In 2017 we are running a project called “Accessible Bath”. Our goal is to map the accessibility of public locations in the centre of Bath. In this post we explain what we’re hoping to achieve and give you some pointers about how you can help.
From an accessibility perspective, Bath is a challenging city. As a heritage city we have a unique architecture that can make life difficult for people in wheelchairs or with mobility issues.
Many of these issues have been highlighted in a recent accessibility audit of the cities public spaces. But we don’t have a great picture of which shops, restaurants and other amenities are accessible to wheelchair users.
Why are we launching the project?
A number of local people have suggested that we should explore accessibility of local spaces. After we were approached by members of the local stroke community keen to collaborate, we held a meeting to learn more about the issues and the types of support that would be useful. You can read more about what we learned.
Accessibility issues can vary from person to person. So there is a variety of types of support that might be useful. But an obvious first step was to see if we could collect information about wheelchair accessibility. Especially as the tools for doing the mapping are already provided for us by Wheelmap.org. This means we can focus on working together as a community.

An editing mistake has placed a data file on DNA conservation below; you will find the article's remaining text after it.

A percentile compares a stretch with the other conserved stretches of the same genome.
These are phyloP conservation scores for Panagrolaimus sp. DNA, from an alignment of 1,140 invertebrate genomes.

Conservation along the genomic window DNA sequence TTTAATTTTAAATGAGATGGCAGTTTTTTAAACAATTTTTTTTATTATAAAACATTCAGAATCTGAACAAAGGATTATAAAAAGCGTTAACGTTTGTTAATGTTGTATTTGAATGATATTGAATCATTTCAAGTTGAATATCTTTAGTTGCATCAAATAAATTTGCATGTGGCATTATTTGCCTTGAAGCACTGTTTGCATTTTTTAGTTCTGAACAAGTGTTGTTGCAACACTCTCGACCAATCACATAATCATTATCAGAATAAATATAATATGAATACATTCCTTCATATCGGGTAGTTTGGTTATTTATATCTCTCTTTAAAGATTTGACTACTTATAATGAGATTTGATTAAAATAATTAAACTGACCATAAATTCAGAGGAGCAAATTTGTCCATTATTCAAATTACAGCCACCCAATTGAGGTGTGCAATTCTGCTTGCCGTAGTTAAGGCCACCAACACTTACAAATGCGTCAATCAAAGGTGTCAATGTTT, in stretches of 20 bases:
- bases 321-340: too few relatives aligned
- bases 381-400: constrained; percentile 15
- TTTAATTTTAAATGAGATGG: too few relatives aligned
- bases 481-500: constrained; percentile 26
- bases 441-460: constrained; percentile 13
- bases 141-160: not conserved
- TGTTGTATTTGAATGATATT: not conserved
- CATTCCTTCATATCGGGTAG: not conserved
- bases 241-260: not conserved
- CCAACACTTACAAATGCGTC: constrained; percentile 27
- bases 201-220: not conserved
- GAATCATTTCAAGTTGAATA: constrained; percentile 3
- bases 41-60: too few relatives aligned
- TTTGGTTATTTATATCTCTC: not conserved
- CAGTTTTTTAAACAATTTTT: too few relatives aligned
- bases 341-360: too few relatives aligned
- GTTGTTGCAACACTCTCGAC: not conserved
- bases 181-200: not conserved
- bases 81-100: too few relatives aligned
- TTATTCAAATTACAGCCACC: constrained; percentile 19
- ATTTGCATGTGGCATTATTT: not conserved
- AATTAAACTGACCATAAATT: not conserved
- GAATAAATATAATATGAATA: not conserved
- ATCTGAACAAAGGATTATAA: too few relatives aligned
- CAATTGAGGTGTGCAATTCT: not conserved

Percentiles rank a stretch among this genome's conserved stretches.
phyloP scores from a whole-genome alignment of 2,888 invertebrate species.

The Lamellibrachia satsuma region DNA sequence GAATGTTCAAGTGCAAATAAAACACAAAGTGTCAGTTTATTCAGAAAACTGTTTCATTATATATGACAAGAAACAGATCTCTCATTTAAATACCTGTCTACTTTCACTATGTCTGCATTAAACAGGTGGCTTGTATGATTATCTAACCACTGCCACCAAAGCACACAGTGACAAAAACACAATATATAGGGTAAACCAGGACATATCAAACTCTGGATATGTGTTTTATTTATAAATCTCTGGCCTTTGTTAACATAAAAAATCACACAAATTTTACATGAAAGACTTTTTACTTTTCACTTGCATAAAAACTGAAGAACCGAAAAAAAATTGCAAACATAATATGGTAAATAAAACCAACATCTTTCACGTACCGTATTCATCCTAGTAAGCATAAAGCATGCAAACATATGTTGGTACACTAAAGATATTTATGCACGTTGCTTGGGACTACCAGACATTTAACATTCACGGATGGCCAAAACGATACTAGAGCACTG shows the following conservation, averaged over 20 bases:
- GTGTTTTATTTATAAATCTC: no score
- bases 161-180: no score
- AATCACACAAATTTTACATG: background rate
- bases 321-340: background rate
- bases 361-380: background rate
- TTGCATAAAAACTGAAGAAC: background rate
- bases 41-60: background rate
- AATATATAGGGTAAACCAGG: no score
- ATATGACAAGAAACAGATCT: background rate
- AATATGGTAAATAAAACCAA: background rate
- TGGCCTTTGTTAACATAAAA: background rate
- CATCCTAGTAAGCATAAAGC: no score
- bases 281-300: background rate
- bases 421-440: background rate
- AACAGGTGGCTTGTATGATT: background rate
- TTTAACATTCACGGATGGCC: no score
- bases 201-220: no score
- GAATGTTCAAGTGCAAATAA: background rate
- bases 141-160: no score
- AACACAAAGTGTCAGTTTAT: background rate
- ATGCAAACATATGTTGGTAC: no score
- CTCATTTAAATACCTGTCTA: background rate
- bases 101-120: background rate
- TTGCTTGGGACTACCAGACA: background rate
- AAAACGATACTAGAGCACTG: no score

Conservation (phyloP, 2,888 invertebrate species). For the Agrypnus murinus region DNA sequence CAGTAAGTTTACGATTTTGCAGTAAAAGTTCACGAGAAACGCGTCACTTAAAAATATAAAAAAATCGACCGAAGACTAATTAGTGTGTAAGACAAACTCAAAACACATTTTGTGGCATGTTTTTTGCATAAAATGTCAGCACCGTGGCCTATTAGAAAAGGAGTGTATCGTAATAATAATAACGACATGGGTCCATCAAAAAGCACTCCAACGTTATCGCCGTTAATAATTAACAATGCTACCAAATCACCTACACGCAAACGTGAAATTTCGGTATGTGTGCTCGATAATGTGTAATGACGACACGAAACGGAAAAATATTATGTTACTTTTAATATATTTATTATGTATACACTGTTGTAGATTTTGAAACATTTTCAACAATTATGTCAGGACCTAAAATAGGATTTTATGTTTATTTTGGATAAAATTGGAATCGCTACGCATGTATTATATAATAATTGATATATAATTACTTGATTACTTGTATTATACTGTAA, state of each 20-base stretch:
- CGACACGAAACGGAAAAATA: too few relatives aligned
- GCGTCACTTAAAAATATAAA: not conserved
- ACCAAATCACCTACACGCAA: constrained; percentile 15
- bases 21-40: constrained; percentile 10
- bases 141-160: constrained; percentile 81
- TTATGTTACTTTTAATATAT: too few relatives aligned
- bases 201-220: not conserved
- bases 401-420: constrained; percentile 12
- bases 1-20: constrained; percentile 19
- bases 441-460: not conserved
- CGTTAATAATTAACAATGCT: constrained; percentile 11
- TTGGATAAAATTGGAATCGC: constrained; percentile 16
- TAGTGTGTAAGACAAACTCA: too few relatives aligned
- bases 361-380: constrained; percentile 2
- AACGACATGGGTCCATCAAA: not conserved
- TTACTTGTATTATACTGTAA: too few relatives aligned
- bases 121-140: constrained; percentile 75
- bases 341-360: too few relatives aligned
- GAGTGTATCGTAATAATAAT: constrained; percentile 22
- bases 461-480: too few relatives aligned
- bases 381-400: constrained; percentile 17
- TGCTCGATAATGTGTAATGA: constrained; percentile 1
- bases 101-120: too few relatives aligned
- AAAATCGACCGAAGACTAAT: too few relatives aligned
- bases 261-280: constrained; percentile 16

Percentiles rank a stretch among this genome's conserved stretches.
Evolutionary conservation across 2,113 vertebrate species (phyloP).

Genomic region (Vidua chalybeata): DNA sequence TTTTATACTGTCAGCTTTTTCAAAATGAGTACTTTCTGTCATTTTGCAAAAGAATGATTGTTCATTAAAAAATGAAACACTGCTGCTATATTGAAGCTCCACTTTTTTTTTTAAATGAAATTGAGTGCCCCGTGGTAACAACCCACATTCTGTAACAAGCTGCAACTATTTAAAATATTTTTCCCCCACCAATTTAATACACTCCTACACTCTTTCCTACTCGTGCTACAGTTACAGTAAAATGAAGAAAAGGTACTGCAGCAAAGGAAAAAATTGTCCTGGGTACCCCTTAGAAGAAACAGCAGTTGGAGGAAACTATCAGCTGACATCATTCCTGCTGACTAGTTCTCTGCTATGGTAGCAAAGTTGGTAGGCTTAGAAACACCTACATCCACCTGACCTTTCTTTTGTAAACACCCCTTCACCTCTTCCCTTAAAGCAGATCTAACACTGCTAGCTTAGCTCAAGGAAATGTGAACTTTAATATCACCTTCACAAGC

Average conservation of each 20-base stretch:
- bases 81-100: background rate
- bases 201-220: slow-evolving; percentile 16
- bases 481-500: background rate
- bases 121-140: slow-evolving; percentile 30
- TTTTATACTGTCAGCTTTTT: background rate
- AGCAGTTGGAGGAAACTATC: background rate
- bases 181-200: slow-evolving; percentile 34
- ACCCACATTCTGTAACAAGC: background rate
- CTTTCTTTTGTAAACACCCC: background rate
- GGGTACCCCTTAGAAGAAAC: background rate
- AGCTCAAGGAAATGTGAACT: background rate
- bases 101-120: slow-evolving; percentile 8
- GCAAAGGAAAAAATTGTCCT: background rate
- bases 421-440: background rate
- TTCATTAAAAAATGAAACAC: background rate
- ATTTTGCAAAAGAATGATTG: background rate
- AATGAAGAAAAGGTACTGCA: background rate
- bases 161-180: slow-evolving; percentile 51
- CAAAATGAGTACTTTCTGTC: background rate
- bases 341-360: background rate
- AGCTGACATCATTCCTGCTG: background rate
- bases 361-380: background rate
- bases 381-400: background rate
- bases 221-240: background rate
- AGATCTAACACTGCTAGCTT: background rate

Why use Wheelmap?
Wheelmap is already the world’s largest open, crowd-sourced database of wheelchair accessible places. It makes sense for us to be a part of their project rather than create something new. The service is available in many different languages so can also be easily used by anyone visiting the city.
We can also easily extract the data from Wheelmap to use in creating other types of application.
What do we hope to achieve?
We want to build a better picture of wheelchair accessibility in Bath. By the end of October 2017 our goal is to have updated the accessibility status of all locations in the centre of Bath.
This will let anyone living in, or visiting the area, to check wheelchair accessibility. Either from home when planning a trip, or when out and about using the Wheelmap mobile applications. The service is completely free to use.
Local businesses and venues can also embed the maps into their websites. And at Bath: Hacked we can start to use the data to create better printed maps and mobile applications.
We also hope to raise awareness of accessibility issues within the local community.
Won’t this make local businesses or locations look bad?
No. This is not an exercise in finger-pointing. We just want to raise awareness and develop a better understanding of our local area.
Accessibility issues vary from person to person. Just because a location is marked as being inaccessible doesn’t mean that it will be considered off-limits. Similarly, even accessible locations may still present problems for some people. The description of potential accessibility issues is as important as the “traffic light” grading.
The accessibility status will help people with disabilities and their carers to make more informed decisions. Knowing that there may be accessibility issues in advance and then being prepared for them, is better than finding out at the last minute. Knowing that, for example, an access ramp is available means a visitor can call ahead.